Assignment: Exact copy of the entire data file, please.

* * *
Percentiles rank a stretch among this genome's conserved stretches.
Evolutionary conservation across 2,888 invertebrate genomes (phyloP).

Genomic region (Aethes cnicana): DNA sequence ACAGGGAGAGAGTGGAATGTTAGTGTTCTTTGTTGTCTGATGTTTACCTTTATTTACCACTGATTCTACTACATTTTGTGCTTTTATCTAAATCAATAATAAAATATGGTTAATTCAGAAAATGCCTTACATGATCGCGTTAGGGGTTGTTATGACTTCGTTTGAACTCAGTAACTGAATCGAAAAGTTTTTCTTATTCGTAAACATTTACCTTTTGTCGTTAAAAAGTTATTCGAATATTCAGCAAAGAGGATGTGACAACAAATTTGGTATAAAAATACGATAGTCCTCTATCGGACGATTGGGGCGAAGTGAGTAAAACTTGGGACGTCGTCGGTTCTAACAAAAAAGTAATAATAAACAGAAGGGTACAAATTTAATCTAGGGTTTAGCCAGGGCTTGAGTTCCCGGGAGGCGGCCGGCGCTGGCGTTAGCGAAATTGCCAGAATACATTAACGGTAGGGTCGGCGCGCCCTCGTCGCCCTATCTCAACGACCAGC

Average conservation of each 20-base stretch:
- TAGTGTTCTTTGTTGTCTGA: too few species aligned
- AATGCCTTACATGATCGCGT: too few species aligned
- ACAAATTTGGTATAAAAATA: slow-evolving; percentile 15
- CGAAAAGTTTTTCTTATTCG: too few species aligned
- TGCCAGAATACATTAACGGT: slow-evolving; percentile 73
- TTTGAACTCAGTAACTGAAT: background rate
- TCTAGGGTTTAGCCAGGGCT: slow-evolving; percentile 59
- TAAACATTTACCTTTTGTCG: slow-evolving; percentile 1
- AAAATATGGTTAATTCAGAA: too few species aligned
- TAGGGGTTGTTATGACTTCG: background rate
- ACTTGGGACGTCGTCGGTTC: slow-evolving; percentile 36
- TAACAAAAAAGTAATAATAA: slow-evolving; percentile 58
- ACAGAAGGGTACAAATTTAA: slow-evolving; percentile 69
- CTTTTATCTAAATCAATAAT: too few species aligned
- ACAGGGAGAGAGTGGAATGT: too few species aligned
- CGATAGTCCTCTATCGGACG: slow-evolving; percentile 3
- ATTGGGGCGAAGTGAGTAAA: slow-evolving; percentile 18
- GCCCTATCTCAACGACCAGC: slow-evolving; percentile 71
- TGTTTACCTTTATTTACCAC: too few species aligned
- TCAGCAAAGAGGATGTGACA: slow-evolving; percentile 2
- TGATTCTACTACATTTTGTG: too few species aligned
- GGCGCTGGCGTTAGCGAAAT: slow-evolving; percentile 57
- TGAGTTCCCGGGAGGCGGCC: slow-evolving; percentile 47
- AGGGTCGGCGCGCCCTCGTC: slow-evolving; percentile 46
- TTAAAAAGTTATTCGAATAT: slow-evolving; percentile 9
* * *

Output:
Percentiles rank a stretch among this genome's conserved stretches.
Evolutionary conservation across 2,888 invertebrate genomes (phyloP).

Genomic region (Aethes cnicana): DNA sequence ACAGGGAGAGAGTGGAATGTTAGTGTTCTTTGTTGTCTGATGTTTACCTTTATTTACCACTGATTCTACTACATTTTGTGCTTTTATCTAAATCAATAATAAAATATGGTTAATTCAGAAAATGCCTTACATGATCGCGTTAGGGGTTGTTATGACTTCGTTTGAACTCAGTAACTGAATCGAAAAGTTTTTCTTATTCGTAAACATTTACCTTTTGTCGTTAAAAAGTTATTCGAATATTCAGCAAAGAGGATGTGACAACAAATTTGGTATAAAAATACGATAGTCCTCTATCGGACGATTGGGGCGAAGTGAGTAAAACTTGGGACGTCGTCGGTTCTAACAAAAAAGTAATAATAAACAGAAGGGTACAAATTTAATCTAGGGTTTAGCCAGGGCTTGAGTTCCCGGGAGGCGGCCGGCGCTGGCGTTAGCGAAATTGCCAGAATACATTAACGGTAGGGTCGGCGCGCCCTCGTCGCCCTATCTCAACGACCAGC

Average conservation of each 20-base stretch:
- TAGTGTTCTTTGTTGTCTGA: too few species aligned
- AATGCCTTACATGATCGCGT: too few species aligned
- ACAAATTTGGTATAAAAATA: slow-evolving; percentile 15
- CGAAAAGTTTTTCTTATTCG: too few species aligned
- TGCCAGAATACATTAACGGT: slow-evolving; percentile 73
- TTTGAACTCAGTAACTGAAT: background rate
- TCTAGGGTTTAGCCAGGGCT: slow-evolving; percentile 59
- TAAACATTTACCTTTTGTCG: slow-evolving; percentile 1
- AAAATATGGTTAATTCAGAA: too few species aligned
- TAGGGGTTGTTATGACTTCG: background rate
- ACTTGGGACGTCGTCGGTTC: slow-evolving; percentile 36
- TAACAAAAAAGTAATAATAA: slow-evolving; percentile 58
- ACAGAAGGGTACAAATTTAA: slow-evolving; percentile 69
- CTTTTATCTAAATCAATAAT: too few species aligned
- ACAGGGAGAGAGTGGAATGT: too few species aligned
- CGATAGTCCTCTATCGGACG: slow-evolving; percentile 3
- ATTGGGGCGAAGTGAGTAAA: slow-evolving; percentile 18
- GCCCTATCTCAACGACCAGC: slow-evolving; percentile 71
- TGTTTACCTTTATTTACCAC: too few species aligned
- TCAGCAAAGAGGATGTGACA: slow-evolving; percentile 2
- TGATTCTACTACATTTTGTG: too few species aligned
- GGCGCTGGCGTTAGCGAAAT: slow-evolving; percentile 57
- TGAGTTCCCGGGAGGCGGCC: slow-evolving; percentile 47
- AGGGTCGGCGCGCCCTCGTC: slow-evolving; percentile 46
- TTAAAAAGTTATTCGAATAT: slow-evolving; percentile 9